• Solaris

    Solaris

    ★★★

    Before the word alien has been generalized in a connotation similar to monster, Tarkovsky already had an alluring interpretation of this creature.

    In Solaris space station, the alien is actually a requiem to repressed memories of each person, it comes alive and perfectly resembles someone from the past. This creature has formed as consequential matrixes of the radiation experiment that projected through the planet's ocean.

    As the common mythical allegory of alien, it's never real enough to the people on…

  • Divine Love

    Divine Love

    ★★½

    In the future of 2027, Christianity has authorized the social system in Brazil. Along with sophisticated technological advancement, the religion also rules over institutional control intervening in personal problems.

    Through stretched duration and aesthetic swirl of neon colors, Divine Love takes its own time to develop the theme and settings delicately. The central story revolves around a barren woman who is possessing a faith crisis because of an inexplicable miracle. It carries plenty of equivocal confrontation for the irony inside…

  • Moxie

    Moxie

    ★★

    It's an upgraded crowd pleaser teen drama, because now the drill is to fortify third wave feminism agaisnt prevalent sexism in high school, not anymore to hijack the popular clique in the extent of configuring your truest self.

    As this movie inspiringly peremeates awareness, the lack of nuances and oversimplifying inequality issues make all actions fall short to performative feminism.

    As it puts hard toil to embrace inclusivity, the screenplay is overwhelmed by plenty of intersectional representation problem, but only…

  • Behind Her Eyes

    Behind Her Eyes

    ★★

    In response to its bonkers twist, I'm just amazed with how well-crafted the show is in building the suspense in the first section, even the acting is exceptionally phenomenal for Eve Hewson.

    I think I'm likely more surprised with the way the show has fooled itself rather with the slap-on-the-face ending, that's too ridiculous as it fails to take the weight the show landed in the first place seriously.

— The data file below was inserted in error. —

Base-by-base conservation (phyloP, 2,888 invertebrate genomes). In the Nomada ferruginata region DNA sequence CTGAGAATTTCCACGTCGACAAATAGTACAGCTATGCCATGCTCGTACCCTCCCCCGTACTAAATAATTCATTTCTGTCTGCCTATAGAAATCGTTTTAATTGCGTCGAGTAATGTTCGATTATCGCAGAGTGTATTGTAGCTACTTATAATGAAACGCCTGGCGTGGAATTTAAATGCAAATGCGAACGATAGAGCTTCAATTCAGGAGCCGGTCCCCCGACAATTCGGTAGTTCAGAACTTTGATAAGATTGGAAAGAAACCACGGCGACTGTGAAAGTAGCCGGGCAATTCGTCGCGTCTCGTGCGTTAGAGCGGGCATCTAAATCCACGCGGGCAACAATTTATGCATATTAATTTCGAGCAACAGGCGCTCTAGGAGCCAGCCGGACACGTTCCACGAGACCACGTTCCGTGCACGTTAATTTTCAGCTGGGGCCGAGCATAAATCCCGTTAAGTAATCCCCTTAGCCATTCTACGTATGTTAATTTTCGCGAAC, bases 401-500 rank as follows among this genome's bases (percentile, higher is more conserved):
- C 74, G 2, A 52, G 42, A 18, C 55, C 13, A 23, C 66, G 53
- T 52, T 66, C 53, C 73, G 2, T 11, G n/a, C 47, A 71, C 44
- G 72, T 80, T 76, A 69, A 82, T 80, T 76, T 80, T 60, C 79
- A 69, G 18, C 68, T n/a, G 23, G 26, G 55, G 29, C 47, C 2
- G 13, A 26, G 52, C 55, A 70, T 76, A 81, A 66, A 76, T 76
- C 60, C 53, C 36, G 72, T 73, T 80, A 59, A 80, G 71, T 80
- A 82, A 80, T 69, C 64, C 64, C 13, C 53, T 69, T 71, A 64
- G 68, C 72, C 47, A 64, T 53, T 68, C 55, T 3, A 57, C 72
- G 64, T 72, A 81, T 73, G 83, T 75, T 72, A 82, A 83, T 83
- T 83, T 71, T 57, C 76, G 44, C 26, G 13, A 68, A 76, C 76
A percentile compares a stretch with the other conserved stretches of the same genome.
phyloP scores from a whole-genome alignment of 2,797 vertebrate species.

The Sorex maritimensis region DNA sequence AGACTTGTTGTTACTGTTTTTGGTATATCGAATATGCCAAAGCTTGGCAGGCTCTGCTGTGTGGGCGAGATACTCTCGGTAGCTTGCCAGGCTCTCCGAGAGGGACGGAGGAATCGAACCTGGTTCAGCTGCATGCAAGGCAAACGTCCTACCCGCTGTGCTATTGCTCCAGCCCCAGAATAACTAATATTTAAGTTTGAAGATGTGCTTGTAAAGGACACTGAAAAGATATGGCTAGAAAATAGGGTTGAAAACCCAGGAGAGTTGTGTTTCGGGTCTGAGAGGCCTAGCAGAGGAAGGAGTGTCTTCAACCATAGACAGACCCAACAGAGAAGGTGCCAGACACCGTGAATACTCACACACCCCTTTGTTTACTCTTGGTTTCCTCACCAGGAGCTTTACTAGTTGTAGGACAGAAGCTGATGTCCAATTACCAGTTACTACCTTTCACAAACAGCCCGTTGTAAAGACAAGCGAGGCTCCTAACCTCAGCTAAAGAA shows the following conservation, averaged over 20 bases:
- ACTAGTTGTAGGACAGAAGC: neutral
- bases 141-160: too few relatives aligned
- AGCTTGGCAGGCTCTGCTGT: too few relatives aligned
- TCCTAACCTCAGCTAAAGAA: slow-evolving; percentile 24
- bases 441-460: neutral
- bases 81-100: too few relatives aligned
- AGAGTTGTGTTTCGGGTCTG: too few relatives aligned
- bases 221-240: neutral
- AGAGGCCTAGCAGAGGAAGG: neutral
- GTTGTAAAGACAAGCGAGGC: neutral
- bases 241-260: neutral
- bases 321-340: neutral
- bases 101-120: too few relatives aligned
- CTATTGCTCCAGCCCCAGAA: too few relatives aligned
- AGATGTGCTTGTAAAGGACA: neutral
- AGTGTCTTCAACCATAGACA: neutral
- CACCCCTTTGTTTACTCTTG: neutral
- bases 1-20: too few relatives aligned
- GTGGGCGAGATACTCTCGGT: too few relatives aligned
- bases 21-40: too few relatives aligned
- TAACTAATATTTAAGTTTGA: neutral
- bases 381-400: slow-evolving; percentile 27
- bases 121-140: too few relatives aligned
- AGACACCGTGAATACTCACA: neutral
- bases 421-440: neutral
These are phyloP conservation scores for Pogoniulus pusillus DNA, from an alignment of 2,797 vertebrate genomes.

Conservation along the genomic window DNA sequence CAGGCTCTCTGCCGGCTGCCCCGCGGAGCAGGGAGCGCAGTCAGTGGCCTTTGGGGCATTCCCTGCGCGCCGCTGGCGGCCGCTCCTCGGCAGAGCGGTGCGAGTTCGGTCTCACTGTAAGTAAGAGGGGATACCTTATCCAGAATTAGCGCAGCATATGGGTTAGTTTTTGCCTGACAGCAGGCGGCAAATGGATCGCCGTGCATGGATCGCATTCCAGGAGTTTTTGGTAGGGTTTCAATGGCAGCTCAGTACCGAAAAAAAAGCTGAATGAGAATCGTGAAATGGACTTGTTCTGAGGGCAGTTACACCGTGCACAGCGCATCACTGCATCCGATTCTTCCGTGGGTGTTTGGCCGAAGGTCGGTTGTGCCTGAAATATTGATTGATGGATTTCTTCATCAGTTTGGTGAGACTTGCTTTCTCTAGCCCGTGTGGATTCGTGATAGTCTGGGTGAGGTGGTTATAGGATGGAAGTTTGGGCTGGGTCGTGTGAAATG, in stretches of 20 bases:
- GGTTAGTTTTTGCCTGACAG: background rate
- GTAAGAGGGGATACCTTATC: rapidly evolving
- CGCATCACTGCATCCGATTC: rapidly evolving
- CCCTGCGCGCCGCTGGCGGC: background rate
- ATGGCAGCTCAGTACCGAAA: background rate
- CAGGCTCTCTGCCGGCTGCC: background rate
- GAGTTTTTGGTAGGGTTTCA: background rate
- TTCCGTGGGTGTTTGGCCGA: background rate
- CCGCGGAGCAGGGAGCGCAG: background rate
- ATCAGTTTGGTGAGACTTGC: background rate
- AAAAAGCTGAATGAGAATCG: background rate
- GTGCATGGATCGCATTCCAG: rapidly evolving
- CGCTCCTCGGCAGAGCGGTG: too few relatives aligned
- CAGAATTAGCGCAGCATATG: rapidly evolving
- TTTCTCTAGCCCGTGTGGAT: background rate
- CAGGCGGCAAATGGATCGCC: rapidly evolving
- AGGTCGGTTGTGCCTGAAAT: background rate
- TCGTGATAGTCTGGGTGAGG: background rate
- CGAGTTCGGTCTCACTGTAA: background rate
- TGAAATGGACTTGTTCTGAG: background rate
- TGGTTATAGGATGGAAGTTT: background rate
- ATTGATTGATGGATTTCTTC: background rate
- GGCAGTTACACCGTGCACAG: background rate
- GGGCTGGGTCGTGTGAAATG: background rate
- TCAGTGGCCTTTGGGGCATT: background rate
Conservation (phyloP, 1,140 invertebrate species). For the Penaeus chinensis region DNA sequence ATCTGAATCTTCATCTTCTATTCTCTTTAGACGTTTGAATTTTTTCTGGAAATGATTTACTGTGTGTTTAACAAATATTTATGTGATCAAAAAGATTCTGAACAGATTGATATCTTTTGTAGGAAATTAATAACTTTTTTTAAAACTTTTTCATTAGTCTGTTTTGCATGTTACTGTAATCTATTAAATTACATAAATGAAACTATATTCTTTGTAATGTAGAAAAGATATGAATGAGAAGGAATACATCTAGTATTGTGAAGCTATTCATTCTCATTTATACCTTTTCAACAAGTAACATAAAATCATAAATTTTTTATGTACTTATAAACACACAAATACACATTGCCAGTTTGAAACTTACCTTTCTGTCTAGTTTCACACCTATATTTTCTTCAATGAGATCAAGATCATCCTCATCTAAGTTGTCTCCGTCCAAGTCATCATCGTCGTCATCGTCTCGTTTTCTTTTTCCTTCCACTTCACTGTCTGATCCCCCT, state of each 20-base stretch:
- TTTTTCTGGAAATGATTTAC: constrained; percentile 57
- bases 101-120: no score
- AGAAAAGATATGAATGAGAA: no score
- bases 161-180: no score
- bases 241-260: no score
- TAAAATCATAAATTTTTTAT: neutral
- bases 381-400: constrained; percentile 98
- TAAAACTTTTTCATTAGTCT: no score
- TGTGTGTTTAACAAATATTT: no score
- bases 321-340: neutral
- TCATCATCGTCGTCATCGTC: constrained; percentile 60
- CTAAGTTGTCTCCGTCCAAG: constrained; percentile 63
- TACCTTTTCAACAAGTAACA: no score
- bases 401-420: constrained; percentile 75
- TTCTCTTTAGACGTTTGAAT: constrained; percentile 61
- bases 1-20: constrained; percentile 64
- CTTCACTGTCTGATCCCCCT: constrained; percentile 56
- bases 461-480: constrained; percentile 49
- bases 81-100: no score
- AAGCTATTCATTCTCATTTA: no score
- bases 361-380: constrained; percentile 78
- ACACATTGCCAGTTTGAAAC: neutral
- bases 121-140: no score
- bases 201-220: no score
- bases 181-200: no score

• Sound of Metal

    Sound of Metal

    ★★★

    It's definitely a dead sentence if life has to take away one of the most prominent sense you have, one that is so vital as it's defining most of the core of your existence in this world.

    Riz Ahmed is reckoning that experience with his raw and arresting performance, also he's inciting rage and heartfelt struggle with restrained force.

    The film mostly upholds in Ahmed's grip, to the point it will depend too much on him.

    Sound of Metal showcases…

  • Rewind

    Rewind

    ★★★½

    One of the most undaunted documentary that reveals tragedy of sexual abuse passing through generations.

    Although it requires to revisit and recollect all the harrowing memories behind the joy of family footages, it's loaded with auspiscious attempts that sheds light to the other victims.

    Rewind renders powerful messages about healing from damaging effect of abuse, without ever slightly undertakes the ordeals.

  • Space Sweepers

    Space Sweepers

    ★★½

    What film did I watch? I wanted to see a space opera movie from Korea, not a Korean movie replicated all the imaginations of space universe from George Lucas or Ridley Scott.